I get it, it’s dark. It’s right on the title. Lets move long!

Already from the get-go I’m torn about the art. Even if I like RPGs like this, pixel art is not my favorite style, but I know you can do really neat stuff with it, and really cute (and really dark) stuff as well, but the pixel art on this looks pretty generic. The tiles that make up the world are, too me, too bold and bright, and I don’t mean it only for the story type and ambiance (which as I understand, is ~dark~). The character sprites are cute and I like them, but again: they’re generic to RPG maker. The character heads when the text pops up are also cute, but all characters are rather similar to one another, by which I mean there is a limited amount of sprite bases that had hair type and color and eye color interchanged. Some had some differences, but for the most, they were all too similar, and all too basic-RPG Maker style. It would’ve been nice if, for a change, they would’ve had some expression in the avatars that went along with the emotions of what was being said, or just… general, notable differences.

I’ll also say it’s consistently inconsistent in its art. During the fights (more on the battle system later) the enemy sprites are turned into larger, grown-up sprites with a lot more detail. This would not be so bad, except that they 1. don’t match the background with the level of detail and 2. don’t match your own sprites, which are still tiny chibified things. Reading on it, I came to find out that was actually a choice by the developer… and a (relatively recent at the time of starting this review) update. Just why you would change one sprite and not the other is beyond me.

You see what I mean? It just doesn’t fit.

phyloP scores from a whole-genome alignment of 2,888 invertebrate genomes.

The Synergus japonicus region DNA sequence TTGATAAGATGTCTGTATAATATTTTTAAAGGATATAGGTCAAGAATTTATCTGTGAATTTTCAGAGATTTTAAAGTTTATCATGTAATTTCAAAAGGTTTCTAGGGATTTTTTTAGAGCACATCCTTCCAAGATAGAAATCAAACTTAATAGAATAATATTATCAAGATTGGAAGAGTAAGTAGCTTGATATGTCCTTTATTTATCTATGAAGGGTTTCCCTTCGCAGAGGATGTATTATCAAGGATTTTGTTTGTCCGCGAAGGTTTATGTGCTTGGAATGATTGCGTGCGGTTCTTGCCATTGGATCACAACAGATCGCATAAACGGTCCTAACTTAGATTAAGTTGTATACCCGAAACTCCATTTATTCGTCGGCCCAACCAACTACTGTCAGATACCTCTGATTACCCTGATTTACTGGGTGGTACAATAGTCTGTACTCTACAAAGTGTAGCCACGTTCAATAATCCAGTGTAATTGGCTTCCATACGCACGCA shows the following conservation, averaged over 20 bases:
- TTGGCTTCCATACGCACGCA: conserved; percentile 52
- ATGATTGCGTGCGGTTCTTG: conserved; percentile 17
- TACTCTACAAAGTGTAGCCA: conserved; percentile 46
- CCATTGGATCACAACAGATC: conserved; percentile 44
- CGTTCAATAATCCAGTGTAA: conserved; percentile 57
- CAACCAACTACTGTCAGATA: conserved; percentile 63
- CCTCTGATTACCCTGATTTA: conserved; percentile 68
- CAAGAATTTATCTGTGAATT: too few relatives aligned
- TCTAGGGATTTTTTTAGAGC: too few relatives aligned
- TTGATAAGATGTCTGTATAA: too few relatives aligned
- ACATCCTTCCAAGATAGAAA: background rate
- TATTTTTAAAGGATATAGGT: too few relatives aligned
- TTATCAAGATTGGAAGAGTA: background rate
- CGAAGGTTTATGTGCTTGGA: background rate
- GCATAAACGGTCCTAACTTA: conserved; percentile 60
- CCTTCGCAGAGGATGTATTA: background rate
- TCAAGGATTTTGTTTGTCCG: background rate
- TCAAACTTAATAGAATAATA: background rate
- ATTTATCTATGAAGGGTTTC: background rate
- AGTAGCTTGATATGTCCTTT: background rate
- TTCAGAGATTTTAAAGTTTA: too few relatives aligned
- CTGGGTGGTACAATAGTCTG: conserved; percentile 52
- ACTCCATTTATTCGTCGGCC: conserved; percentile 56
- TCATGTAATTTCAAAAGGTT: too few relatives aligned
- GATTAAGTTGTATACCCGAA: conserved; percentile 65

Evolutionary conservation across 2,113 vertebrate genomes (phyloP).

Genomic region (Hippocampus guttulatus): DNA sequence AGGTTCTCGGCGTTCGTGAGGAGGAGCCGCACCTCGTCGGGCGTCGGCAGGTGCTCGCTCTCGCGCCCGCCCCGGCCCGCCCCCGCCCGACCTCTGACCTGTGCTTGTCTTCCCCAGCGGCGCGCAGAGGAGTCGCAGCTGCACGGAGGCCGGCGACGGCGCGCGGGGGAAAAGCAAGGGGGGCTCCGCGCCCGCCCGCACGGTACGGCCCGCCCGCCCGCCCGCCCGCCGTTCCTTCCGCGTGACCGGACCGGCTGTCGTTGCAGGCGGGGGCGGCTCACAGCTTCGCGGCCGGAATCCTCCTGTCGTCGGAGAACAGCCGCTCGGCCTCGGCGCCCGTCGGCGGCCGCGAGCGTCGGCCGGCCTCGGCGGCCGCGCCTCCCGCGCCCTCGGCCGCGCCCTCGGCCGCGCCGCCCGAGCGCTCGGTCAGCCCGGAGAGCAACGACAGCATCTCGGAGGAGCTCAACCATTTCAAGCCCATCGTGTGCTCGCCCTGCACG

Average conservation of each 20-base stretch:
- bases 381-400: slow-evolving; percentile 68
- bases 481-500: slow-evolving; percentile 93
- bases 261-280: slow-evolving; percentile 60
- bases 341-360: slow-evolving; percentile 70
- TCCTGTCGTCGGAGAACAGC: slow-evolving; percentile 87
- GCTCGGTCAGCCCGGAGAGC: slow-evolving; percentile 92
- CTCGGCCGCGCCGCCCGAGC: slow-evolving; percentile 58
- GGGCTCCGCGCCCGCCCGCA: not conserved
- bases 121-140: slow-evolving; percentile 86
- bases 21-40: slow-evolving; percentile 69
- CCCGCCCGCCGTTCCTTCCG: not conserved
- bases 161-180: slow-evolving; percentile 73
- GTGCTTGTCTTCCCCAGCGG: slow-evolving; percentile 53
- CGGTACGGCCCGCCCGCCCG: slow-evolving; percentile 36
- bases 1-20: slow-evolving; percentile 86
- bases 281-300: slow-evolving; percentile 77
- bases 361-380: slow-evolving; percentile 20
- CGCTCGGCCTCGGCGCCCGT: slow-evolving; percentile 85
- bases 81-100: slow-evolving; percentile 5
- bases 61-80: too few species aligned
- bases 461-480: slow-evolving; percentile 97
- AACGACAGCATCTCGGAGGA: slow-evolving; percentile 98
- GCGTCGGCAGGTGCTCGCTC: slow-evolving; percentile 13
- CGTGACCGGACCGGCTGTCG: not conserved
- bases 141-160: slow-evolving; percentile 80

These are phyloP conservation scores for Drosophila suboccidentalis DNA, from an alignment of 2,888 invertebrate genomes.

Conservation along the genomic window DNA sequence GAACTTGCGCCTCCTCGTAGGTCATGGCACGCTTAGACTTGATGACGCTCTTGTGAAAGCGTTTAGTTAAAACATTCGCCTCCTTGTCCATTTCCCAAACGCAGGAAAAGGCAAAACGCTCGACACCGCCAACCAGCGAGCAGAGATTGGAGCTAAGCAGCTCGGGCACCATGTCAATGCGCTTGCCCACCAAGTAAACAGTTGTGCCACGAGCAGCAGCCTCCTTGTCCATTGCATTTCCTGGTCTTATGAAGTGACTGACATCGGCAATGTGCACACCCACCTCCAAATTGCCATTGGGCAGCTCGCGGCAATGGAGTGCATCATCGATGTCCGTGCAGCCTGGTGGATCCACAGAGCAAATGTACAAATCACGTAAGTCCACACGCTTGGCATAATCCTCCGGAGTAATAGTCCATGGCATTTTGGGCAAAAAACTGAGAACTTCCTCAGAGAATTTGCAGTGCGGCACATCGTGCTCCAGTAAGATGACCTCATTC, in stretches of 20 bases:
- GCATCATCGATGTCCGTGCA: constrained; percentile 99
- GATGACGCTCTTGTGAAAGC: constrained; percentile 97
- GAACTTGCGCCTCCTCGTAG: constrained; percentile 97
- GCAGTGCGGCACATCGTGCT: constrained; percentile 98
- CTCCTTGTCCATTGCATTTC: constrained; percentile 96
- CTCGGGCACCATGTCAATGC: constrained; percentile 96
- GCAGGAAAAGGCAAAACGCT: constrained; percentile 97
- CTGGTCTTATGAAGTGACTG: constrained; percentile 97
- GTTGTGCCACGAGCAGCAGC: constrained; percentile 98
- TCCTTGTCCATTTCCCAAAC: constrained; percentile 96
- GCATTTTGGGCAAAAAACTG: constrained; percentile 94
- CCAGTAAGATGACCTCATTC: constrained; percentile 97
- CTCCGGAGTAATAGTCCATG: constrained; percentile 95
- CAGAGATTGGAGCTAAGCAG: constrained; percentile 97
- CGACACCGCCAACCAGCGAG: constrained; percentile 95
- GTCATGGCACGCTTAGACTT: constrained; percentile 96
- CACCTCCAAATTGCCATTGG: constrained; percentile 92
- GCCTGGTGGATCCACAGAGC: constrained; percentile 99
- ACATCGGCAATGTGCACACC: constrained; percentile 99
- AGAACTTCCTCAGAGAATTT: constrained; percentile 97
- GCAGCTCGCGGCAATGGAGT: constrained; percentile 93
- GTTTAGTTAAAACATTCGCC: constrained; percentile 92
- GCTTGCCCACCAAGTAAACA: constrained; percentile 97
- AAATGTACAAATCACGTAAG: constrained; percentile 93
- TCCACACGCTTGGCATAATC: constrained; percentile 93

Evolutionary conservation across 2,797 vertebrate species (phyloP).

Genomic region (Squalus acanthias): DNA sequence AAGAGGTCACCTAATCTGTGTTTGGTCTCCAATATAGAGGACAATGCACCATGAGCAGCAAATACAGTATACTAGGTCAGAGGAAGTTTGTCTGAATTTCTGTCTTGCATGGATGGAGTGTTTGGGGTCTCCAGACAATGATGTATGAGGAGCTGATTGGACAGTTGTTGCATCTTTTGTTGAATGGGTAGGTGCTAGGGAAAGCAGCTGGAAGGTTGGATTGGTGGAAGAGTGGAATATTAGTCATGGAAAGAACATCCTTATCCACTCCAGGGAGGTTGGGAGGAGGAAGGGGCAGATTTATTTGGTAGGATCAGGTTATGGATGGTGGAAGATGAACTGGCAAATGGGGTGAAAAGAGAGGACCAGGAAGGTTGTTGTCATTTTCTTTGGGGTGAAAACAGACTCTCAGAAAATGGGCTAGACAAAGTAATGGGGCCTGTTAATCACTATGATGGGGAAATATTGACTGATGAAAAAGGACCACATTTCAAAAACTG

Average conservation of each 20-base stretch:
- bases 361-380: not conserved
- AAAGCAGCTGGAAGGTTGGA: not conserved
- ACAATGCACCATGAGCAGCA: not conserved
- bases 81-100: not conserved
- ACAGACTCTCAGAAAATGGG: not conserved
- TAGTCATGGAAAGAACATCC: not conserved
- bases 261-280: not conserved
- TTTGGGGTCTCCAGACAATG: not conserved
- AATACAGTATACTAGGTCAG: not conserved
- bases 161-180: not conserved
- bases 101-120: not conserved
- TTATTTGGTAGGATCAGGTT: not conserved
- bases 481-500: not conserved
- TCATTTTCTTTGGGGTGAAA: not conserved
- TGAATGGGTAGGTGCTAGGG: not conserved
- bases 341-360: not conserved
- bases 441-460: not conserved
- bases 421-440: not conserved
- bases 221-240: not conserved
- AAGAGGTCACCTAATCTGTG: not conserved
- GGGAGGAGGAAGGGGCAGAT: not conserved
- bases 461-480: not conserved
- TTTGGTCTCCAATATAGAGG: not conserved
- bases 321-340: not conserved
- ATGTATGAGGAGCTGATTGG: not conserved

Moving onto the sound aspect, the music is fairly good, but quite repetitive, so I ended up lowering the volume for it (which I often do anyway). We get a decent range of options on the menu, by the way… and a save-anytime button there too. Cookie points for that. I do like compulsively saving every five minutes and after cut-scenes.

The gameplay is rather typical of most old styled RPGs – move around the map with your keyboard, interact with enter, esc for cancelling things. If you’ve played RPGs before you will be used to checking absolutely everything, from shelves to barrels to piles of hay… and the good thing about Chronicles is, in this, it does pay off. You can get some items for your trouble and find out amusing things – like the piano not being just decoration but actually getting to make some music out of it (it’s no mini-game mind you, just the interaction sound), or the cat actually meowing at you, or how they went through the trouble of putting your wife’s photo in a frame on your bedroom – it’s a nice detail, but it’s made too obvious with, again, slightly clashing styles in the pixel art.

Some of the maps are rather big and empty, even though you can tell they tried to fill it up aesthetically. It’s a weird contradiction, but there you have it. On the upside, you can run (or ‘dash’), which is cool.

The battle system is simple and concise, and also interesting. I was quite fond of it. It’s a typical turn based, random-encounter styled fight system, however, it’s not really random at all. You have a very nifty bar at the top which fills as you walk around certain areas, and when it’s full, you have an encounter. If you stop, the bar slowly depletes. Thus, you can sort of control if you want to have an encounter or not, and it’s not entirely random. The skills you can get through leveling up make sense, seem balanced enough, and are no bloat. You’ll probably have a use for everything you end up having. The art, however… as I’ve already said, is inconsistent and slightly distracting. The only downside was I couldn’t find a way to see the enemy HP, which was really annoying.